Lowe: The 5 most intriguing NBA players this season

Illustration by ESPN

It's time for an annual preseason tradition: our five most intriguing players for the upcoming NBA season. We (mostly) avoid superstars, rookies and second-year players; everyone is intrigued by them! The goal is to find X factors whose development could swing how their teams perform today, and how those organizations approach key team-building decisions.

LaMelo Ball, Charlotte Hornets

Two years ago, the debate over the league's best young point guards (below Luka Doncic) focused on Ball, Trae Young and Ja Morant. After a lost season due to injuries, several youngish point guards have vaulted ahead of Ball in the discourse: Tyrese Haliburton, De'Aaron Fox, Shai Gilgeous-Alexander, Darius Garland, Jalen Brunson.

"I don't care about that stuff," Ball tells ESPN. "I just want to lock in for the team. We are trying to make the playoffs."

That may sound ridiculous for a woebegone franchise that has cracked .500 once since 2016 and hasn't won a playoff series in 21 years, but the Hornets -- with a similar roster -- won 43 games two seasons ago. Ball was an All-Star.

Ball is a good bet to jump back up in that point guard conversation. Big ball handlers who can shoot are the NBA's apex player type. You just don't find many humans who are 6-foot-7 with genius vision and dangerous 3-point shots.

To get there -- and for the Hornets to sniff .500 again -- Ball has to tighten up a casual looseness in his game. It's most noticeable on defense, where Ball is an audacious gambler -- lunging wayward for steals. Steve Clifford, Charlotte's coach, has favored conservatism -- slow on offense, low-risk on defense.

Player and coach insist they are adaptable. "Your job is to understand your team and play in a way that gives you the best chance," Clifford tells ESPN. Charlotte played at the league's ninth-fastest pace last season. "This team was put together to run," Clifford says. Ball is a voracious grab-and-go rebounder.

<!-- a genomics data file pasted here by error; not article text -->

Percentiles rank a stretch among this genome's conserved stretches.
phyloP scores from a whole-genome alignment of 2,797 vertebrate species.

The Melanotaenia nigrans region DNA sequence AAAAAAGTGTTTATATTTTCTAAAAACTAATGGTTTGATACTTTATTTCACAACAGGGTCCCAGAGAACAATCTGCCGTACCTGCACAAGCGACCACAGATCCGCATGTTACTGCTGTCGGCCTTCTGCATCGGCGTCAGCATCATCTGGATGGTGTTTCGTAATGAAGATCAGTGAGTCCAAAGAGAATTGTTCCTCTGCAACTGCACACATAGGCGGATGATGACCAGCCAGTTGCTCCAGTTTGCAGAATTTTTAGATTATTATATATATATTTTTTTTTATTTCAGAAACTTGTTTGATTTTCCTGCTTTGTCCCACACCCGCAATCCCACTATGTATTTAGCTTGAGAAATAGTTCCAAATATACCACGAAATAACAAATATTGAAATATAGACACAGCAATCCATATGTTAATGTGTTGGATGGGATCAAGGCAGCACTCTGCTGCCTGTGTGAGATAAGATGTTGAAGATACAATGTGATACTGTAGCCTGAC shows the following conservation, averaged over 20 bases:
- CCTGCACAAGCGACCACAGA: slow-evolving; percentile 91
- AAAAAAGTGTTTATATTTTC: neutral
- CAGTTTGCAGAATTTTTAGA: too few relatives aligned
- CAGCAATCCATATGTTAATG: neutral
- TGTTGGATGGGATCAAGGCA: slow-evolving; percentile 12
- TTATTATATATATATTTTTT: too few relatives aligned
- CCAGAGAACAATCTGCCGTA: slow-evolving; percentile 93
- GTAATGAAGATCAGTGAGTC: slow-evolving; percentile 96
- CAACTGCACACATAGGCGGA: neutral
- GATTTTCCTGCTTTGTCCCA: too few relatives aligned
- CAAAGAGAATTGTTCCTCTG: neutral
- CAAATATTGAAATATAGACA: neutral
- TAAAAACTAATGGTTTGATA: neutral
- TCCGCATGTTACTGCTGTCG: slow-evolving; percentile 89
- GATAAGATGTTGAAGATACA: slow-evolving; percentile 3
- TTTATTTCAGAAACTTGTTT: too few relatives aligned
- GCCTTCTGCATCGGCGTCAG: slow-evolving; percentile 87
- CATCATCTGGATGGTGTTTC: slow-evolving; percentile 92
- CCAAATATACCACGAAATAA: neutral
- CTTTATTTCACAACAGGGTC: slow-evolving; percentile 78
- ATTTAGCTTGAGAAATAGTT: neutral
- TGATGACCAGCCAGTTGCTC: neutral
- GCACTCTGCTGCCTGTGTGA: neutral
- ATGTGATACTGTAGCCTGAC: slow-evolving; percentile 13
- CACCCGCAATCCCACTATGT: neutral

Ball found a better balance on defense, Clifford says. "Stealing the ball is a good thing. But there are guys that want to steal the ball all the time, and it absolutely destroys your defense. [Ball] is not like that. He wants to defend."

Ball is 22; stouter defense comes with experience. The looseness on offense was more confounding. For a passing savant, Ball became a little shot happy; he was the only rotation player leaguewide to jack more than 20 shots per 36 minutes while earning fewer than four free throws.

His pull-up and step-back 3s are weapons, and Ball has unteachable guile in opening space for those shots -- faking toward picks and then rejecting them, tipping defenders off-balance with liquidy hesitation dribbles and snappy crossovers. But too many high-wire 3s early in the shot clock can be demoralizing for teammates.

The low free throws reflect Ball's reluctant, scattershot paint game. His attempts from the restricted area have decreased every season. He is one of the worst guard finishers in the league -- 54% at the rim, a stunning number given his size.